Build your audience with scheduled Facebook Live

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When you schedule a Live broadcast, Facebook provides you with video links you can promote in an Event or text to Dad & Mom.

No more worrying whether fans who RSVPed to your Event will actually find your stream at showtime — just put the link into the Event description as soon as you start promoting.

Grab a pen before you start, because this trick includes a writing exercise.

  1. Choose images and write promotional text

    Following the advice found over at, choose a placeholder image and write the following four pieces of text:

    – Broadcast title
    – Preview text for before the broadcast
    – Video description for during the broadcast
    – Video description for after the broadcast

    Pen and paper

  2. Open Facebook’s Producer Panel

    Fire up a web browser on a desktop or laptop computer. Not a phone or tablet.


    In the upper left, click “Schedule a Live Video” so that it’s highlighted blue instead of “Go Live Now” being highlighted blue.

    Facebook Live ProducerPanel screenshot

  3. Set a date and time

    At left, under “Announcement Post,” set a date and time for your scheduled livestream.

  4. Choose your broadcast destination page

    Below the date and time, just underneath your name, drop down the picklist that says “Share to Your Timeline” and choose an option.

    OPTION 1: If you choose “Share to your Timeline,” you broadcast as yourself. The Facebook Friends you interact with most frequently will see, “XYZ has scheduled a live video” in their Facebook notifications.

    That said, you might be shy and not want random fans of your band hanging out on your personal Facebook wall.

    If you are comfortable broadcasting from your own timeline, you should probably set the privacy (just below this picklist) to “Public.”

    Not only will that ensure strangers can watch you play, but it also means that after the livestream, your great-uncle without a Facebook account can watch the recording (as long as you get him the right URL and walk him through clicking “Not Now” when bothered to log in).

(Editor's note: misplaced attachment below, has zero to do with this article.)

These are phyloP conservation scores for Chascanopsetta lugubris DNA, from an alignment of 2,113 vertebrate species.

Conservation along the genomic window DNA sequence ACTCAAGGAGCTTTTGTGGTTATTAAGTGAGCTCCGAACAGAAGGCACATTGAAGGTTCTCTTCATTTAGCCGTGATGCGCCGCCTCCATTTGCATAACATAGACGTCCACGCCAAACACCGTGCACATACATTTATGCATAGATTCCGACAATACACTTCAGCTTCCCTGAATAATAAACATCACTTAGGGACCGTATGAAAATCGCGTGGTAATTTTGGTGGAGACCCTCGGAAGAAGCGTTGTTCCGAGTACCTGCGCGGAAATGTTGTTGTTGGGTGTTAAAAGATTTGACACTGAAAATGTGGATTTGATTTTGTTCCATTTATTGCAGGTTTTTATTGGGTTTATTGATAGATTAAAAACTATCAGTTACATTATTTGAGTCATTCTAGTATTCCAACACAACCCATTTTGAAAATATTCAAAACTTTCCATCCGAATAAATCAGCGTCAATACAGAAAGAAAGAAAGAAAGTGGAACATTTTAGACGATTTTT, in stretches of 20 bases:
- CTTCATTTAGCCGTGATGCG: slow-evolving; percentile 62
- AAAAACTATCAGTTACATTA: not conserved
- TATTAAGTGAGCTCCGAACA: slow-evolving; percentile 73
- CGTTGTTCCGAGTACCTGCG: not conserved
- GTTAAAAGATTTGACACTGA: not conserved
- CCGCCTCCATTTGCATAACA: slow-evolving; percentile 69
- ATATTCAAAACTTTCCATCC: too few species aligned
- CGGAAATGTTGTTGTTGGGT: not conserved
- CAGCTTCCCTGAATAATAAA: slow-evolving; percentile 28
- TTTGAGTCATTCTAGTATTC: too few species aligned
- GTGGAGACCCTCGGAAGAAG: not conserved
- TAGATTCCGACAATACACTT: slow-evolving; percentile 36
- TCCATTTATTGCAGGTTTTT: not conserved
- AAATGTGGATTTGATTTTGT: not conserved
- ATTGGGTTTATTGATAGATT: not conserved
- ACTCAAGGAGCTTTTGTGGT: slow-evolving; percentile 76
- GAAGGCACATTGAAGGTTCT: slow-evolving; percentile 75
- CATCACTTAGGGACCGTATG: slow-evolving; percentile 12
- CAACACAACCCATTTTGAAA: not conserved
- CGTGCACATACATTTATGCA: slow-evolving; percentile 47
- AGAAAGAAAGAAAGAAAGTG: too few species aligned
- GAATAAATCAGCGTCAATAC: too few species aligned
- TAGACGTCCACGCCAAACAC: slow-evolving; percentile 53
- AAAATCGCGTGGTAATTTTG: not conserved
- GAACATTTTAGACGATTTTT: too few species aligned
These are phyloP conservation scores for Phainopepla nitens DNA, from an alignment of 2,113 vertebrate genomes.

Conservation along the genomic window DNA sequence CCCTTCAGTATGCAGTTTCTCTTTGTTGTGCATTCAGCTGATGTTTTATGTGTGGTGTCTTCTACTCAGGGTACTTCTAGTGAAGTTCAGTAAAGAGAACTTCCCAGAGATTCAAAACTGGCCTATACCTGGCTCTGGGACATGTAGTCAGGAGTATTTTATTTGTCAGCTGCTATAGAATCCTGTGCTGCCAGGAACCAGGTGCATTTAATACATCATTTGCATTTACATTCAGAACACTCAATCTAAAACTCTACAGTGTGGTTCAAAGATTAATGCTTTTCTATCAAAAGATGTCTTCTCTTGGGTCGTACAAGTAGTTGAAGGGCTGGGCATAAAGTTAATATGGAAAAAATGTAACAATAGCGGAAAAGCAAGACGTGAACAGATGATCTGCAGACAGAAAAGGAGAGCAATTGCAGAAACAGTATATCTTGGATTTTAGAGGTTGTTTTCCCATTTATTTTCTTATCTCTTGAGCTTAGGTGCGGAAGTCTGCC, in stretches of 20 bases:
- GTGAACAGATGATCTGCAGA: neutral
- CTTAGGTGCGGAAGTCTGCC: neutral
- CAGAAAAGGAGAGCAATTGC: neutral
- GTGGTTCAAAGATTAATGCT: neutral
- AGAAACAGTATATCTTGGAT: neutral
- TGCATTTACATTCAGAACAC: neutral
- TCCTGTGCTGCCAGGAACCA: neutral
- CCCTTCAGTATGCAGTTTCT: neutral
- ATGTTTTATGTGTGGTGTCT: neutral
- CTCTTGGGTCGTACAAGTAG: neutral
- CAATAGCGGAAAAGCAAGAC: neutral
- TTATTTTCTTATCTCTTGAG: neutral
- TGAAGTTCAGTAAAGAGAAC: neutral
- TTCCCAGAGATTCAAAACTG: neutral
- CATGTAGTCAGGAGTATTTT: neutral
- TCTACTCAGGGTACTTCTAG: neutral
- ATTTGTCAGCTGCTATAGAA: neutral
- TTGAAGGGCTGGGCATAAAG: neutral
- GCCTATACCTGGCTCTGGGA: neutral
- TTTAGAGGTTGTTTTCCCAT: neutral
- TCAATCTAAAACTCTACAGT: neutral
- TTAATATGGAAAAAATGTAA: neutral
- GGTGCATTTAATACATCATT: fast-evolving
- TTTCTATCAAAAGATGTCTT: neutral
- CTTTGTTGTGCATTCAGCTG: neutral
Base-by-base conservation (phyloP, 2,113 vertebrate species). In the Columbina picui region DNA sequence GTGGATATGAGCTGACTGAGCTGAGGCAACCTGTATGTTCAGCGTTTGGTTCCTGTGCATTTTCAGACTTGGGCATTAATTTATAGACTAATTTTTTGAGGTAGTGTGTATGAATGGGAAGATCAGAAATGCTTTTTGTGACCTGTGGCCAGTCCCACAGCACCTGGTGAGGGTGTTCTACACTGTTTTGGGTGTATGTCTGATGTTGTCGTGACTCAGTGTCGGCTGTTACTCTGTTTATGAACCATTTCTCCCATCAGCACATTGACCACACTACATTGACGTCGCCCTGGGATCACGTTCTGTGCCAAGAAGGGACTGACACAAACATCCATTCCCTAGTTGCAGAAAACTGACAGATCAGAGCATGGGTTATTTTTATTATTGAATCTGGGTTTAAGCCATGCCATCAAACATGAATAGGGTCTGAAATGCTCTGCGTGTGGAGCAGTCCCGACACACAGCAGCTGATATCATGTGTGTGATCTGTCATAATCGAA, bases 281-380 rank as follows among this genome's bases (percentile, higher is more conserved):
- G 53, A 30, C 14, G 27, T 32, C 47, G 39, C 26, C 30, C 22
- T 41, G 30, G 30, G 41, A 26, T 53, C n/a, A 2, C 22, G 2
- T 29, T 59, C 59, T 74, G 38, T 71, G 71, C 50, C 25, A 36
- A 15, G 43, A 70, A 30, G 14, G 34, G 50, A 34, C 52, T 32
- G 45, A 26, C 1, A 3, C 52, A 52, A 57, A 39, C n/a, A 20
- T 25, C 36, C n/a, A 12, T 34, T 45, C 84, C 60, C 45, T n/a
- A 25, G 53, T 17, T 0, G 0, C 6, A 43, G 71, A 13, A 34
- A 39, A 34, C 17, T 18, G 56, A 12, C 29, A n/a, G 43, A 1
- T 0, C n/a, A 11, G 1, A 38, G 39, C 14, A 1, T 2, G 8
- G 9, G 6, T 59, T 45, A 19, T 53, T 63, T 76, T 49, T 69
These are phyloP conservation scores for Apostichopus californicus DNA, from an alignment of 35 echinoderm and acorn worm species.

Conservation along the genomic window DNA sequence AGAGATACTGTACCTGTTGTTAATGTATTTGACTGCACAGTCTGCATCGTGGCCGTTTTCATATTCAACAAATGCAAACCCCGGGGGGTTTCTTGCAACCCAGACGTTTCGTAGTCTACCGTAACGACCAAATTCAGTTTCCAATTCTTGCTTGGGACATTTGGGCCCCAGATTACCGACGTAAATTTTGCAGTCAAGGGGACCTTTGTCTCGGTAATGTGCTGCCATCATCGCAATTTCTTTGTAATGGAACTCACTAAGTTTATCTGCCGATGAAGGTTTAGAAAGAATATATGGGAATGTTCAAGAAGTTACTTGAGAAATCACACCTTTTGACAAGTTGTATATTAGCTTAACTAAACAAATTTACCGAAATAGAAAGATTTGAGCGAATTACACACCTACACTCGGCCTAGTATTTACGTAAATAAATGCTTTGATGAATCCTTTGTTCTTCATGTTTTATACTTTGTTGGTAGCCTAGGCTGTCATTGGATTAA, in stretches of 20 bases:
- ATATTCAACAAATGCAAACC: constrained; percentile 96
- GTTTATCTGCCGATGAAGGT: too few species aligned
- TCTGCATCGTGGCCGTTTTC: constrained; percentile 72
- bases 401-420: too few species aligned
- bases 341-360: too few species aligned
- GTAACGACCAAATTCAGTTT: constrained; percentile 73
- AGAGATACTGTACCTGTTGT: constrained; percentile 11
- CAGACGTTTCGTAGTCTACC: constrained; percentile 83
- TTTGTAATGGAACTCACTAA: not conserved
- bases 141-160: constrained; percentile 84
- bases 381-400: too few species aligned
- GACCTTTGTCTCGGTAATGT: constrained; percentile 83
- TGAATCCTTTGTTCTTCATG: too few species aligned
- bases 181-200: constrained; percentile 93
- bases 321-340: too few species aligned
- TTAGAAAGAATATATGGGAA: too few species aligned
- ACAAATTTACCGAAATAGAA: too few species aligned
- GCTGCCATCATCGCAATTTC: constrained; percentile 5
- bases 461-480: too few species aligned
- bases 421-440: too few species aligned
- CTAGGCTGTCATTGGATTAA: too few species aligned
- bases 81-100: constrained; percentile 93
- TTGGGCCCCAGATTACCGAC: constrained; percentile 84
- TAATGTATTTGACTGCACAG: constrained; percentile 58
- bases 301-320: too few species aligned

OPTION 2: If you choose “Share to a Page You Manage,” you can broadcast as one of your bands, and fans “following” that page who check in on it frequently will see “ABC Band has scheduled a live video” in their Facebook notifications.

    You’ll have to promote the video link a bit more manually to ensure that your personal friends and family “Get Reminded” about the show and “follow” the band’s Facebook page, but this is probably the most appropriate venue from which to broadcast.

    OPTION 3: If you choose “Share in a Group,” you can broadcast to a group – public, secret, or closed – that you have admin rights over.

    This might be a good way to do a private party, if all the party guests have Facebook accounts and can become members of the group.

  5. Enter a title

    Into the gray single-line box labeled “Live video title (optional),” type the broadcast title that you wrote earlier.

  6. Enter preview text for before the broadcast

    Next, at left, below the title, in the multi-line “Say something about this live video…” box, enter the “preview text for before the broadcast” that you wrote earlier.

  7. Upload a placeholder image

    Using the blue “Select an Image” button, upload the photo or graphic you decided would make a nice stand-in for the video before your event starts.